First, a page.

Originally posted by hammer.horror
but you will always work from references. which someone has drawn up.
Your just agreeing with what I said here. Even if you don't design the concept, you will still have to bring it to life. Employers need to know you can take an original design and bring it to life. Not be sat stuck because you've only ever done pre-existing objects. You make it sound like there's nothing behind what these people do. Taking a 2d concept and bringing it to life in 3d (successfully) is extremely hard. And demands a lot of creativeness from the artist. So, even if it isn't his design, he still has to make it work.
you wont have to add a personal touch. there are people paid way more money to do that, they are called directors.
Do you know how much a director has to do? He doesn't micro manage all of these sort of things. Of course he has a plane and a set design for the project. But it will usually be the Art director, or team head. In this situation you may not be adding touches of your own, but you will be responsible for adding the required touches, and again, making things work.
haha, you make it sound like Willy Wonka's Chocolate Factory!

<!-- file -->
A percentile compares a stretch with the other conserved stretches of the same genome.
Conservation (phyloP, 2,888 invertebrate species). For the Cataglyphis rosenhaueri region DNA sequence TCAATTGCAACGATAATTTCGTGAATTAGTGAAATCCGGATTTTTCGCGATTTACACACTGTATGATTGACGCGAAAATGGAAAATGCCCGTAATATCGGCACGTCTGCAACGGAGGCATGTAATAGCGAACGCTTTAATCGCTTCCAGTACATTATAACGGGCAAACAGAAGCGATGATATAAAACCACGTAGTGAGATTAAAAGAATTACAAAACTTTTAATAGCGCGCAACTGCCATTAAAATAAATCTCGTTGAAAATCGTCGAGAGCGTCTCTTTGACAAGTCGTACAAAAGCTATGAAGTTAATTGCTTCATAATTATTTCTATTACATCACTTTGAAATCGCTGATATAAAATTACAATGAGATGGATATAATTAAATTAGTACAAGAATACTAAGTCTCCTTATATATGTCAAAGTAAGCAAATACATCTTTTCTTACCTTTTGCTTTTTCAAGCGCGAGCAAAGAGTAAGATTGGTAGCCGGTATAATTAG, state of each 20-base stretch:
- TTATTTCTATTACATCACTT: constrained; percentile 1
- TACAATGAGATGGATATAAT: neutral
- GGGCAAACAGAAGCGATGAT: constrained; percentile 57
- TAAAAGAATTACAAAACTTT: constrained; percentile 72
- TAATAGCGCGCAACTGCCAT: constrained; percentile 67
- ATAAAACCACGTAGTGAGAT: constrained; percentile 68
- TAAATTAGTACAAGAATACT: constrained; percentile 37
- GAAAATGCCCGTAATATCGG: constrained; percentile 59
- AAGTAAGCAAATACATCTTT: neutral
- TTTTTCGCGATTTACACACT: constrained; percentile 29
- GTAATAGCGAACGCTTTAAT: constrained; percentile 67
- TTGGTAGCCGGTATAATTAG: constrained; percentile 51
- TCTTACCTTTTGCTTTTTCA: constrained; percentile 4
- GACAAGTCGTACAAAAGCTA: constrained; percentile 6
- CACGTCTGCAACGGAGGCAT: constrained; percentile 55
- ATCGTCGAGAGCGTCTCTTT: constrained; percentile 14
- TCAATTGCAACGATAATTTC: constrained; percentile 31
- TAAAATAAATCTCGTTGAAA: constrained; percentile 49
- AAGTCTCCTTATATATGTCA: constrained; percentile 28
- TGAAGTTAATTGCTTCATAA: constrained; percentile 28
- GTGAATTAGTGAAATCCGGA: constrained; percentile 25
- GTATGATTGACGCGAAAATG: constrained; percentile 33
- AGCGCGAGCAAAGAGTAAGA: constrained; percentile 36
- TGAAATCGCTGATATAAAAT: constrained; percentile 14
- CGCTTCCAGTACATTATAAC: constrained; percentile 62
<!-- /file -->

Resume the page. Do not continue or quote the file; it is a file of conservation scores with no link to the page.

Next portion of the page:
just so you know, my company don't do tid bits for movies. I suggest you try to organize a tour of a studio near you, if you want to learn how a movie/game is made...
also, when you talk about effects for movies are you meaning dynamics?
There is a lot more to effects than just dynamics.... perhaps you should take a tour of your own studio to find that out. I'm referring to the special effects that you see in movies, and on TV.... why would I be referring to dynamics?.... that isn't the subject of this discussion.
I think learning the basics gives you a better foundation to move on and create original characters and whatever. If i were an employer i would like to see that someone is able to do the simple stuff well, rather than a full character with lots of mistakes. I believe that would make you a better all-round artist.
Yes, I agree with you here (mostly), but you still need to be able to create full characters, that are perhaps unique in nature (original design). I agree you need something recognizable in your portfolio, but a lot of characters are going to be human, or at least humanoid, is this not going to be recognizable enough?
Dango's has made a really good start, all i was suggesting is that he look at references. it may help him decide how he wants to move on in zbrush.
Sorry Dango, for taking over the thread
I will only post back when you update next.
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